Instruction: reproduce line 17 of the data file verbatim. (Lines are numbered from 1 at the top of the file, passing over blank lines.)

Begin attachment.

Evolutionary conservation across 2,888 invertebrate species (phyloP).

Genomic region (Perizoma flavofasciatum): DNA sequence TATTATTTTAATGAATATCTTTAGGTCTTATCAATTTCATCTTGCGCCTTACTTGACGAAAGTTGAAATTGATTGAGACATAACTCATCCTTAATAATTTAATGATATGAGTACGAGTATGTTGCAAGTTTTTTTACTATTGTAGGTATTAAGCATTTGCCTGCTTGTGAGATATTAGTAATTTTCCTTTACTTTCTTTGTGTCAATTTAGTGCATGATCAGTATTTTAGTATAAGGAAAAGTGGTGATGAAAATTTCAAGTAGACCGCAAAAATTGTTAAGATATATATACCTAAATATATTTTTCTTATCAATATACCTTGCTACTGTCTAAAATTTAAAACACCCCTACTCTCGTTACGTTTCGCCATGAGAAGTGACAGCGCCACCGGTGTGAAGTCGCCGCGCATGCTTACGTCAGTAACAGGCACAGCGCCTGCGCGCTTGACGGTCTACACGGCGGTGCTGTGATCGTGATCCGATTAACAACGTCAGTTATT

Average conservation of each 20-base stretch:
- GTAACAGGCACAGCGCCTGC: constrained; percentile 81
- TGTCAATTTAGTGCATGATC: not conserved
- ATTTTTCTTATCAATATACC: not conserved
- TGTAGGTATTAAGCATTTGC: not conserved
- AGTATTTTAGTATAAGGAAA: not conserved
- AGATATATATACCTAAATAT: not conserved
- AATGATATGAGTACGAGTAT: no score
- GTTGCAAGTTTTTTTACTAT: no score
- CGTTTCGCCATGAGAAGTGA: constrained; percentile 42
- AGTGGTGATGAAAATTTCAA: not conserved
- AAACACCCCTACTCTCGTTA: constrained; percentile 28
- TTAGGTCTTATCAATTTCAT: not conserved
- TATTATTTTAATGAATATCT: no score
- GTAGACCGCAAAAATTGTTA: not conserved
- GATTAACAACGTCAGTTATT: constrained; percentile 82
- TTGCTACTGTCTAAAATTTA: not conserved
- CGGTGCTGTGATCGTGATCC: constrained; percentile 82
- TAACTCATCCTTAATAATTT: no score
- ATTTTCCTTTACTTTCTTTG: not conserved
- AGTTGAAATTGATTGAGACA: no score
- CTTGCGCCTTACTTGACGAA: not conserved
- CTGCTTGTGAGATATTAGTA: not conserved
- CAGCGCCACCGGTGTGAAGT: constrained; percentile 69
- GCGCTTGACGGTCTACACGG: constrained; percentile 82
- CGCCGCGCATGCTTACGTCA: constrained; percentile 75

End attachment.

- GTAGACCGCAAAAATTGTTA: not conserved